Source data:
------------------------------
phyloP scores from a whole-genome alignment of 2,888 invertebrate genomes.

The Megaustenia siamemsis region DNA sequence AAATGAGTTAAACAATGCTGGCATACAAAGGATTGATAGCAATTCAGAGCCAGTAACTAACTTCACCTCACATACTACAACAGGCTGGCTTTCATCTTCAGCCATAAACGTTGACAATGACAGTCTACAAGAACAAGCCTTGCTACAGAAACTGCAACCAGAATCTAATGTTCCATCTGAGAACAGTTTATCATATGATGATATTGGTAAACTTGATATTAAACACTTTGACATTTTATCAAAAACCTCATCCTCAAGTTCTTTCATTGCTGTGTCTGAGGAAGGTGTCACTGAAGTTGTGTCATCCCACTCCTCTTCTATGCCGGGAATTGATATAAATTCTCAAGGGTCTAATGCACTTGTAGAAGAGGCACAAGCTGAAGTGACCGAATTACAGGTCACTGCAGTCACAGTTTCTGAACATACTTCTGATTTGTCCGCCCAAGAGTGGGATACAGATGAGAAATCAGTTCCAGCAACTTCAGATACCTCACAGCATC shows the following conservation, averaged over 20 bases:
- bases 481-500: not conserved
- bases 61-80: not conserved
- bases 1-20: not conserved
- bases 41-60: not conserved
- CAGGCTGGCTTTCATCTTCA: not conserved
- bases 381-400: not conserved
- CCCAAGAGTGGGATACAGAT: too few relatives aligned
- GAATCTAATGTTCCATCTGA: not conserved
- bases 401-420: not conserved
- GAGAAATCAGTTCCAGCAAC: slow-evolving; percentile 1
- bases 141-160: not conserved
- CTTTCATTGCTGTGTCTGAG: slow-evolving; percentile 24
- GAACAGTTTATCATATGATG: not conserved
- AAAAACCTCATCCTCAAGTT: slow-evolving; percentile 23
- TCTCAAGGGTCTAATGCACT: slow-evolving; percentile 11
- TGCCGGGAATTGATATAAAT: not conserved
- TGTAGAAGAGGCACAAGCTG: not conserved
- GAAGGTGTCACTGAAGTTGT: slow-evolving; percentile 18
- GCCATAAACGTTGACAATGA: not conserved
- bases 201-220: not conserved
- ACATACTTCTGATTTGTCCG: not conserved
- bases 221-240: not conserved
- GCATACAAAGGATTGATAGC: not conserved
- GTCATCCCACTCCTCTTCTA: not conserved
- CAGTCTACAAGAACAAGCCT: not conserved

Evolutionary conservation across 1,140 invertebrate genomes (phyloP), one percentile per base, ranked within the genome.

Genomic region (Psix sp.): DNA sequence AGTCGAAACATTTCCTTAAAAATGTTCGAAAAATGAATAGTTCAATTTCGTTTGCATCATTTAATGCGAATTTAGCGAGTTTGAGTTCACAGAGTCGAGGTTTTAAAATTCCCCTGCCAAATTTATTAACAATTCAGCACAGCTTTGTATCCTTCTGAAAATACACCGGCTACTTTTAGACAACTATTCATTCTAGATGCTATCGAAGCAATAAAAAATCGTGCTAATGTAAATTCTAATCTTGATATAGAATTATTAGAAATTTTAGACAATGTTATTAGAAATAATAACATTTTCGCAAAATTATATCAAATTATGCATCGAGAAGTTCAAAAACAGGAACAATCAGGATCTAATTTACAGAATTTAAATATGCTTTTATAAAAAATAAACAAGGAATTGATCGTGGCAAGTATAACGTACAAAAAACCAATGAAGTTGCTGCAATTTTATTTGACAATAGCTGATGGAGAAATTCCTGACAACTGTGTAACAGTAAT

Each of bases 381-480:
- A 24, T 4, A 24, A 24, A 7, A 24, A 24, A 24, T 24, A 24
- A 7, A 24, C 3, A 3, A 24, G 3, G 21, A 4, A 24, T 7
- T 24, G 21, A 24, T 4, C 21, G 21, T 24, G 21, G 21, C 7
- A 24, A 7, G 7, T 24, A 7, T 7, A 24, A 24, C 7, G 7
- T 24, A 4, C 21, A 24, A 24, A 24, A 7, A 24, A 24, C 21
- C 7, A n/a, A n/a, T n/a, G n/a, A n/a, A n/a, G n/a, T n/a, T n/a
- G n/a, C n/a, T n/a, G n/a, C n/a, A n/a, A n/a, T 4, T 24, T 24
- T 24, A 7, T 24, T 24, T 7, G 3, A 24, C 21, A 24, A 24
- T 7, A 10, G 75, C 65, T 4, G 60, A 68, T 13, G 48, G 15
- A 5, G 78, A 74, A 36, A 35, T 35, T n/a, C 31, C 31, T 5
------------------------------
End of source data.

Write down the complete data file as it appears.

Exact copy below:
phyloP scores from a whole-genome alignment of 2,888 invertebrate genomes.

The Megaustenia siamemsis region DNA sequence AAATGAGTTAAACAATGCTGGCATACAAAGGATTGATAGCAATTCAGAGCCAGTAACTAACTTCACCTCACATACTACAACAGGCTGGCTTTCATCTTCAGCCATAAACGTTGACAATGACAGTCTACAAGAACAAGCCTTGCTACAGAAACTGCAACCAGAATCTAATGTTCCATCTGAGAACAGTTTATCATATGATGATATTGGTAAACTTGATATTAAACACTTTGACATTTTATCAAAAACCTCATCCTCAAGTTCTTTCATTGCTGTGTCTGAGGAAGGTGTCACTGAAGTTGTGTCATCCCACTCCTCTTCTATGCCGGGAATTGATATAAATTCTCAAGGGTCTAATGCACTTGTAGAAGAGGCACAAGCTGAAGTGACCGAATTACAGGTCACTGCAGTCACAGTTTCTGAACATACTTCTGATTTGTCCGCCCAAGAGTGGGATACAGATGAGAAATCAGTTCCAGCAACTTCAGATACCTCACAGCATC shows the following conservation, averaged over 20 bases:
- bases 481-500: not conserved
- bases 61-80: not conserved
- bases 1-20: not conserved
- bases 41-60: not conserved
- CAGGCTGGCTTTCATCTTCA: not conserved
- bases 381-400: not conserved
- CCCAAGAGTGGGATACAGAT: too few relatives aligned
- GAATCTAATGTTCCATCTGA: not conserved
- bases 401-420: not conserved
- GAGAAATCAGTTCCAGCAAC: slow-evolving; percentile 1
- bases 141-160: not conserved
- CTTTCATTGCTGTGTCTGAG: slow-evolving; percentile 24
- GAACAGTTTATCATATGATG: not conserved
- AAAAACCTCATCCTCAAGTT: slow-evolving; percentile 23
- TCTCAAGGGTCTAATGCACT: slow-evolving; percentile 11
- TGCCGGGAATTGATATAAAT: not conserved
- TGTAGAAGAGGCACAAGCTG: not conserved
- GAAGGTGTCACTGAAGTTGT: slow-evolving; percentile 18
- GCCATAAACGTTGACAATGA: not conserved
- bases 201-220: not conserved
- ACATACTTCTGATTTGTCCG: not conserved
- bases 221-240: not conserved
- GCATACAAAGGATTGATAGC: not conserved
- GTCATCCCACTCCTCTTCTA: not conserved
- CAGTCTACAAGAACAAGCCT: not conserved

Evolutionary conservation across 1,140 invertebrate genomes (phyloP), one percentile per base, ranked within the genome.

Genomic region (Psix sp.): DNA sequence AGTCGAAACATTTCCTTAAAAATGTTCGAAAAATGAATAGTTCAATTTCGTTTGCATCATTTAATGCGAATTTAGCGAGTTTGAGTTCACAGAGTCGAGGTTTTAAAATTCCCCTGCCAAATTTATTAACAATTCAGCACAGCTTTGTATCCTTCTGAAAATACACCGGCTACTTTTAGACAACTATTCATTCTAGATGCTATCGAAGCAATAAAAAATCGTGCTAATGTAAATTCTAATCTTGATATAGAATTATTAGAAATTTTAGACAATGTTATTAGAAATAATAACATTTTCGCAAAATTATATCAAATTATGCATCGAGAAGTTCAAAAACAGGAACAATCAGGATCTAATTTACAGAATTTAAATATGCTTTTATAAAAAATAAACAAGGAATTGATCGTGGCAAGTATAACGTACAAAAAACCAATGAAGTTGCTGCAATTTTATTTGACAATAGCTGATGGAGAAATTCCTGACAACTGTGTAACAGTAAT

Each of bases 381-480:
- A 24, T 4, A 24, A 24, A 7, A 24, A 24, A 24, T 24, A 24
- A 7, A 24, C 3, A 3, A 24, G 3, G 21, A 4, A 24, T 7
- T 24, G 21, A 24, T 4, C 21, G 21, T 24, G 21, G 21, C 7
- A 24, A 7, G 7, T 24, A 7, T 7, A 24, A 24, C 7, G 7
- T 24, A 4, C 21, A 24, A 24, A 24, A 7, A 24, A 24, C 21
- C 7, A n/a, A n/a, T n/a, G n/a, A n/a, A n/a, G n/a, T n/a, T n/a
- G n/a, C n/a, T n/a, G n/a, C n/a, A n/a, A n/a, T 4, T 24, T 24
- T 24, A 7, T 24, T 24, T 7, G 3, A 24, C 21, A 24, A 24
- T 7, A 10, G 75, C 65, T 4, G 60, A 68, T 13, G 48, G 15
- A 5, G 78, A 74, A 36, A 35, T 35, T n/a, C 31, C 31, T 5